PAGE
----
Do you have room for an almond tree?
I planted a bare root almond tree two years ago and it just started to blossom last week. The flowers are so pretty!
Almonds are California’s third largest agricultural product and the drought has caused prices to skyrocket. Almonds are an incredibly healthful snack and the trees are lovely additions to a landscape.
According to Wikipedia, “The pollination of California's almonds is the largest annual managed pollination event in the world, with close to one million hives (nearly half of all beehives in the USA) being trucked in February to the almond groves.” Imagine that! Unless you get a self-pollinating variety, you will need to plant 2 or 3 trees to get any fruit.
Almond's bittersweet history
Now, I’m not sure how people started eating almonds because the fruit of wild “bitter” almond trees is poisonous. Bitter almond trees contain a chemical called glycoside amygdalin, which turns into deadly hydrogen cyanide (prussic acid) when the fruit is injured by chewing. Apple, cherry, peach, plum, pear and apricot seeds and cassava root (tapioca) also contain cyanide compounds, but it takes an awful lot of any of these to get sick. The trees we buy now are called sweet almonds and they are safe and they taste better!
How to grow almonds
People have been growing almond trees for 6,000 years, in South Asia and the Middle East, and they were introduced to California in the 1840s. Almonds grow very well in the Bay Area’s Mediterranean climate. Your first decision will be location.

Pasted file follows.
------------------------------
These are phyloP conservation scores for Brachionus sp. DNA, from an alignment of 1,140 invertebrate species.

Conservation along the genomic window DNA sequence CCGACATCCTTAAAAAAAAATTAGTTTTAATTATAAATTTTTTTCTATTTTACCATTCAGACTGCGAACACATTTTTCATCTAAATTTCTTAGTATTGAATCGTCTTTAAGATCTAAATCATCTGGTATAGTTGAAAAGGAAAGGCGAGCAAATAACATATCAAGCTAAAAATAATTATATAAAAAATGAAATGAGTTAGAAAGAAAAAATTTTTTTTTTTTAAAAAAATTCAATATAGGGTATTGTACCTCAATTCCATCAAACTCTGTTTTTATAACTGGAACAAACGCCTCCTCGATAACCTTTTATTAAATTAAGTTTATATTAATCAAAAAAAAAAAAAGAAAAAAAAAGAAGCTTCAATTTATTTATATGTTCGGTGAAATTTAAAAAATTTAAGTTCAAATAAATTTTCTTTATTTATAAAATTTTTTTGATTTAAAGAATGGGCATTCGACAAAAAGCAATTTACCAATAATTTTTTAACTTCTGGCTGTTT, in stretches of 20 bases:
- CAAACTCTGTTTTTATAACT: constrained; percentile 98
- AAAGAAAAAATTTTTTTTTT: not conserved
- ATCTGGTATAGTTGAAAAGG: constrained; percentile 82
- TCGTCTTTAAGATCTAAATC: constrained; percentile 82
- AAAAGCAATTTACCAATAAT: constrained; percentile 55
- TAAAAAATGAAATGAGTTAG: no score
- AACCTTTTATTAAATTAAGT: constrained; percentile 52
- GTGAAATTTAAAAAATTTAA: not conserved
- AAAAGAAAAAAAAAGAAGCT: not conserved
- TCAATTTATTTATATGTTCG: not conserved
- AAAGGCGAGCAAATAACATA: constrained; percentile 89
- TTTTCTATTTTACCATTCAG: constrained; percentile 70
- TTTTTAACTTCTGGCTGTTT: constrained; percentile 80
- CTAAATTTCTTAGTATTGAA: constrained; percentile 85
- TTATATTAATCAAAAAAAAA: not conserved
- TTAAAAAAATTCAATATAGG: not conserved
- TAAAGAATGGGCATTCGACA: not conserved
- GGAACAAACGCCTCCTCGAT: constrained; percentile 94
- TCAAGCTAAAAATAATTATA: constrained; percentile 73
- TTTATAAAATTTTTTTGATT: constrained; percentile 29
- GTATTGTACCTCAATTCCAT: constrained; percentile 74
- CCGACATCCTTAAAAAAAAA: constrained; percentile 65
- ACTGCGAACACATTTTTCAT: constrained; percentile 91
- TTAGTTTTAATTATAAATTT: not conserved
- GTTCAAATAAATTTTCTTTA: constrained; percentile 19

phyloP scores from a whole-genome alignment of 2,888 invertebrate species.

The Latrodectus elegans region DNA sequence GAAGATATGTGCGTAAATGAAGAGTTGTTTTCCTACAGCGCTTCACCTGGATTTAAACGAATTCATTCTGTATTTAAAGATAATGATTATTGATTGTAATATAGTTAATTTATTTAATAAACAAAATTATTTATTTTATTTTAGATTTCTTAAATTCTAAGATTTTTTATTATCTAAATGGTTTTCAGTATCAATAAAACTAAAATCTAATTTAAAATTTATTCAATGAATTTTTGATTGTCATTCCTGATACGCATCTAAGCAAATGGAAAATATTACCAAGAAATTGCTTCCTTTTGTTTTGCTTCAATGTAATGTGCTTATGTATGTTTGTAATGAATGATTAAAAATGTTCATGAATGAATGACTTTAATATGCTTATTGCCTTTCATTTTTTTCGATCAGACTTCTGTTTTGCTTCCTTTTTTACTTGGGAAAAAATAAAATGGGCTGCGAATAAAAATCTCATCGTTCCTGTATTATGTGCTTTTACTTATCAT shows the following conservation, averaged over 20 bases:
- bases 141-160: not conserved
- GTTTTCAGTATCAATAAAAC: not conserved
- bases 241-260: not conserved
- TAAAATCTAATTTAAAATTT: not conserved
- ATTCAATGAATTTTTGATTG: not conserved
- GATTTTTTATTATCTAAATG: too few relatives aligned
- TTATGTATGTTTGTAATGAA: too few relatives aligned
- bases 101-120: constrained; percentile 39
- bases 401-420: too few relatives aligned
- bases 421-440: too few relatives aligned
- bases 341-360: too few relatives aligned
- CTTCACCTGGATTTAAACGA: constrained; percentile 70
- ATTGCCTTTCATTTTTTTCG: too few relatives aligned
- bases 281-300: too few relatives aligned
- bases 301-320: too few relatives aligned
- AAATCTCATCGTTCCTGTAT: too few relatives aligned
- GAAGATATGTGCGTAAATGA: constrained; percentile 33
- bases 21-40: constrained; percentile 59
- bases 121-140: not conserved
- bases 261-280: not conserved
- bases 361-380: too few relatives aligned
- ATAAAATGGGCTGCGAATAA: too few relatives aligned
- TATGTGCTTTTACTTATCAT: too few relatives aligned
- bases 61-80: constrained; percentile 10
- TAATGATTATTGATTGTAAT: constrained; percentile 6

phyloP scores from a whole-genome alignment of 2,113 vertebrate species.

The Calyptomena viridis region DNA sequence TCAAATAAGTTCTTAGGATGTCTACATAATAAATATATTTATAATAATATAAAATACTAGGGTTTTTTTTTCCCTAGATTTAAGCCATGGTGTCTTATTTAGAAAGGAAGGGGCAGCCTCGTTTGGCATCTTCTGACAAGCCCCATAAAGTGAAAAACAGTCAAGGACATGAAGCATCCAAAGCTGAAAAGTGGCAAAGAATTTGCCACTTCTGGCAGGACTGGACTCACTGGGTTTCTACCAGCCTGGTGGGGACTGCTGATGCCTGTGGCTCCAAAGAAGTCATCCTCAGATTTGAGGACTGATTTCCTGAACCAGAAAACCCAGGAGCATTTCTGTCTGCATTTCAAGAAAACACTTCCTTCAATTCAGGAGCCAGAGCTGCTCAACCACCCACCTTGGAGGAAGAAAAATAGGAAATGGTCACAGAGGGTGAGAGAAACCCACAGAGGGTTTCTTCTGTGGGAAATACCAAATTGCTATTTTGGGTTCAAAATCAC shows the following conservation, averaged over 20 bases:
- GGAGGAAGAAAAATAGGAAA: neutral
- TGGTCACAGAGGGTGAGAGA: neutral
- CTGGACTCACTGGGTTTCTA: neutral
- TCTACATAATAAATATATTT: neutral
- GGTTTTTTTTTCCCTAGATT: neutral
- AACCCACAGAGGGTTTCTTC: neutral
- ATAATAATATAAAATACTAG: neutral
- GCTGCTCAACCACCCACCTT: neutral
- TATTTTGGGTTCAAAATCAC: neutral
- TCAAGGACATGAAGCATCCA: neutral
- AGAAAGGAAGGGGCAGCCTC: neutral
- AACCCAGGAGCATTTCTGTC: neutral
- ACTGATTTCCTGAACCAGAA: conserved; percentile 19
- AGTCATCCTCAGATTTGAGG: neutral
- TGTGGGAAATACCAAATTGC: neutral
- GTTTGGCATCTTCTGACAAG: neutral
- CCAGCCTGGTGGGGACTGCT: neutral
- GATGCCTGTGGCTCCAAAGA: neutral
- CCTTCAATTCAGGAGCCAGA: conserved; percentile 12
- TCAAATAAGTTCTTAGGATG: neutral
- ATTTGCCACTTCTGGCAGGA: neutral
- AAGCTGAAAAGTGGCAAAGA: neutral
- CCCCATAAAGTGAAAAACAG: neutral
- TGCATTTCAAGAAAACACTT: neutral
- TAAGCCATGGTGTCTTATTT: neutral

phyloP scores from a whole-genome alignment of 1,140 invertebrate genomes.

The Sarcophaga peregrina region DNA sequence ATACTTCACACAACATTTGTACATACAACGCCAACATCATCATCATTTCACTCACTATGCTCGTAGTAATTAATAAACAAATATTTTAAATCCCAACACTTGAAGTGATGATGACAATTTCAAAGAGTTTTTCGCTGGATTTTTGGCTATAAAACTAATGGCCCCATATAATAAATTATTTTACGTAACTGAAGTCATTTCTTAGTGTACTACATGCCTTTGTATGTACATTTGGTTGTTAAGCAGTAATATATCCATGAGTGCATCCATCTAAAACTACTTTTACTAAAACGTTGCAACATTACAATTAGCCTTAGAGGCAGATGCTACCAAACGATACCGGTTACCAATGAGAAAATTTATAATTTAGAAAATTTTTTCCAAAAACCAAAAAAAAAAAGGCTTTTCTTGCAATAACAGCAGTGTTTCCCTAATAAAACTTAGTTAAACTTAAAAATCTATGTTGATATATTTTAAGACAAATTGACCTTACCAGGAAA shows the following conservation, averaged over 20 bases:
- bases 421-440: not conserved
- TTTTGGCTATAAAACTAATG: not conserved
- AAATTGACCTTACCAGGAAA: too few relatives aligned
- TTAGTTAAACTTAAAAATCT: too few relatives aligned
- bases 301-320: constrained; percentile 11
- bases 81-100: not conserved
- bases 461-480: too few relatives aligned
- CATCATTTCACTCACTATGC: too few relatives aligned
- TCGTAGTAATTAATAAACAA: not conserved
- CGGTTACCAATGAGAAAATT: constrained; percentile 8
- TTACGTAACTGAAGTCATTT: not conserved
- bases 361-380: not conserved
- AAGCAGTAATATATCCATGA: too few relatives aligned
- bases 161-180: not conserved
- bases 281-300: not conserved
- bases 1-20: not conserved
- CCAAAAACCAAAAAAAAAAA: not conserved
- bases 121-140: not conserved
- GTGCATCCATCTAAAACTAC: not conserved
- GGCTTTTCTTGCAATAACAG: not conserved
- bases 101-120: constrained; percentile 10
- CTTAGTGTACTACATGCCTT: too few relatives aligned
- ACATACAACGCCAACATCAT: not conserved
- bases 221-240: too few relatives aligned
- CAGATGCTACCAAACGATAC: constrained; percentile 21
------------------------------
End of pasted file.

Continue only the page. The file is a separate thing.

Almonds are deciduous, which mean they drop their leaves in winter. They can grow 13-33 feet tall, with a 12” diameter trunk. The canopy is 10-15 feet wide. Dwarf varieties are being developed, but their productivity is still questionable. Almonds do not do well in containers. Unlike avocados, which can take 10 years or more to produce, almond trees bear fruit as early as their third year! To improve root development, remove flowers the first couple of years. Bare root stock can be planted
Almonds are related to peaches, nectarines, cherries, plums, and apricots, all members of the Prunus genus, which, in turn, is a member of the rose (Rosaceae) family! The nut we are all so familiar with is actually the fruit, or drupe, of the almond tree. Botanically, it is not a nut at all. That’s why they are called stone fruits.
Almonds prefer temperatures between 59 and 86 °F and the buds have a chilling requirement of 300 to 600 hours below 45.0 °F. Chilling requirements are accumulated hours of cold temperatures that cause vernalization, or the ability of a plant to bud and flower. They do best in mild, wet winters and hot, dry summers.
Almonds require full sun and they do not like soggy, heavy soil. They are a deep rooted tree and should be planted 20-25 feet away from any other tree. Almond trees benefit from the following seasonal care:
Almond pests & diseases
If you are going to grow almonds, you will need to know what problems to watch for. This include leaf spot, mites, leaf-footed bugs, voles, crown gall, Eutypa dieback, brown rot, shot hole disease, bacterial canker, naval orangeworms, redhumped caterpillars, and peach leaf curl. The better you understand what to look for, the quicker you can nip the problem in the bud.
Rather than planting an ornamental tree, almonds can provide 30-40 years of delicious food for you and your family!
I hope this information inspires you to grow more of your own food. You can ask your garden questions on my Home page.